Guest post by Mercy Sosanya, 2015 Emerging Leader from Nigeria
Being selected as one of 98 women from 19 countries to participate in this life-transforming, paradigm-changing TechWomen program is a major milestone on my journey in professionalism and leadership. Oh, yes, I was excited! Really! This was like no other feat – I’m going to the U.S., fully sponsored by the U.S. government, for a five-week program that will connect me with the best of tech, tech companies and the women behind them. I would be visiting and interacting with the planet’s best companies and leaders – people and places you only get to see in the media! My husband, kids (three girls), colleagues, friends, staff – all were excited for me.
A few days/weeks after being selected, I found myself slowly descending from that peak of elation toward an abyss of despondency. I quickly apprehended it. Myriads of questions were welling up within me. These are the tech rulers of the world, what do you know? What do you have to offer? And then there would be mentoring. Some can be so top-to-bottom in practice. I have met with a few tech guys who could hardly teach you a thing or two without referring to how little you knew.
As the weeks went by, emails, webinars and a host of other excellent information tools provided by the TechWomen team helped to moderate my concerns. However, I still landed in California with at least a tinge of anxiety and uncertainty.
However, my whole experience during this program is so succinctly expressed by the legendary American author and humorist, Mark Twain, who counsels us to “keep away from people who try to belittle your ambitions. Small people always do that, but the really great make you feel that you, too, can become great.”
In TechWomen, you are integrated into a network of TechWomen staff, leaders, mentors and professionals who not only encourage you to be great but expect you to model and mentor greatness back in your home country. TechWomen seems to challenge the saying, “Actions speak louder than words” – actions and words here are equally loud and complementary. U.S. Embassy officials, professional and cultural mentors, and participating companies have been remarkably kind and excellent.
In TechWomen, the U.S, Department of State brought together nearly 100 women from countries – many of which have policies and systems of government that are diametrically opposed to what the U.S. stands for and fosters. For example, with regards to democracy, many of these countries range from nascent to moribund, and most of these countries outlaw gay rights with sentences ranging from imprisonment to capital punishment. Yet, the U.S. has brought us all together with a clear process that exposes us to the ‘innards’ of the country’s best. Now, that is what I call greatness – magnanimous greatness!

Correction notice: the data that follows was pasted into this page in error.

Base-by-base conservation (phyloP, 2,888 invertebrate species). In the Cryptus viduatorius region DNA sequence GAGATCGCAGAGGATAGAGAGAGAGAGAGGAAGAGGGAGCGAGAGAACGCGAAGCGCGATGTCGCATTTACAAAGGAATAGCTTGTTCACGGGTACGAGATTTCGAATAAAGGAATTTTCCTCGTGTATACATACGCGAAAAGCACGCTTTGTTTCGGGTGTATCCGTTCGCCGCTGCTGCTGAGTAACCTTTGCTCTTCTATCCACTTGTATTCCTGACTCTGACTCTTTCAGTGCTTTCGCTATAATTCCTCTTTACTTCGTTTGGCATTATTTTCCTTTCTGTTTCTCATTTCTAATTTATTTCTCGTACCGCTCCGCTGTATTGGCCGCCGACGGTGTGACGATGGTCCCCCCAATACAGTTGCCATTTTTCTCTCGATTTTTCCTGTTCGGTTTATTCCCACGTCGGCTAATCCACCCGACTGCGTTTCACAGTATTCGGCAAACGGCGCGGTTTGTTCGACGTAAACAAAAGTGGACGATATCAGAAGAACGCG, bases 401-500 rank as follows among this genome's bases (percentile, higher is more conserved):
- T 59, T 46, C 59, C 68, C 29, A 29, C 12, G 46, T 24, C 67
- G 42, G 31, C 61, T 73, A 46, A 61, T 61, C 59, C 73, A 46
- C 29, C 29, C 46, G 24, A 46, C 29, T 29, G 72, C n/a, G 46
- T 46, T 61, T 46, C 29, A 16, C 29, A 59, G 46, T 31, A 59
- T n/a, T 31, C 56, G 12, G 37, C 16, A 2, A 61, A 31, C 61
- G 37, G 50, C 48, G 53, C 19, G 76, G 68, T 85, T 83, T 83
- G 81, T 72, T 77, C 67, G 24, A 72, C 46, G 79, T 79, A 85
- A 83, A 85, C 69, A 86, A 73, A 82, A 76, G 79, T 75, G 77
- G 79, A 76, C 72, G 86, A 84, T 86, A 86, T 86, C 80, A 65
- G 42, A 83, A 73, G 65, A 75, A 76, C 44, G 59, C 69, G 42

It is obvious that TechWomen is a very powerful strategy – it puts “stones” in the hands of intercontinental “Davids” for their local and national “Goliaths.” This is formidable empowerment, which always trumps the charity of consumables. Let the U.S. rest assured that these investments cannot be in vain. We return to our countries with knowledge, resources and networks to slay local and national Goliaths in science, technology, engineering, mathematics and other areas. We shall also address families’ issues, economic issues, security issues and justice issues, as the U.S. Secretary of State expects. And, we, our communities and our nations will not forget the kindness and hospitality of this great nation.
In closing, permit me to express my deep appreciation to the President of the United States of America, the Secretary of State, the Institute of International Education, the TechWomen office, our mentors and participating professionals and their respective corporations in my country’s unofficial lingua franca: America! Una do well o! (It means, America! You have done very well!)
About the author
Mercy Sosanya earned her bachelor’s and master’s in human nutrition at University of Ibadan, Nigeria. She lectures in the Department of Nutrition and Dietetics at Federal Polytechnic in Bauchi, Nigeria. She is a member of the Nutrition Society of Nigeria, American Society for Nutrition and Asia Pacific Chemical, Biological and Environmental Engineering Society. She has published articles in and is a reviewer for scientific journals and has presented scientific papers in local and international conferences. She is documenting the nutritional status of vulnerable populations in northeastern Nigeria and implementing low-cost, high-impact interventions to reduce malnutrition, using indigenous foods and methods. Mercy is a recipient of a Youth With Innovation in Nigeria (YouWiN!) business grant. She used this grant to set up a food manufacturing company, NutriHeal Integrated Concept, where she is the CEO. Her formulated products “ChubbyMeal” and “Toreo Gold” have been displayed at national exhibitions. During the 2015 program, she was hosted at 500 Startups.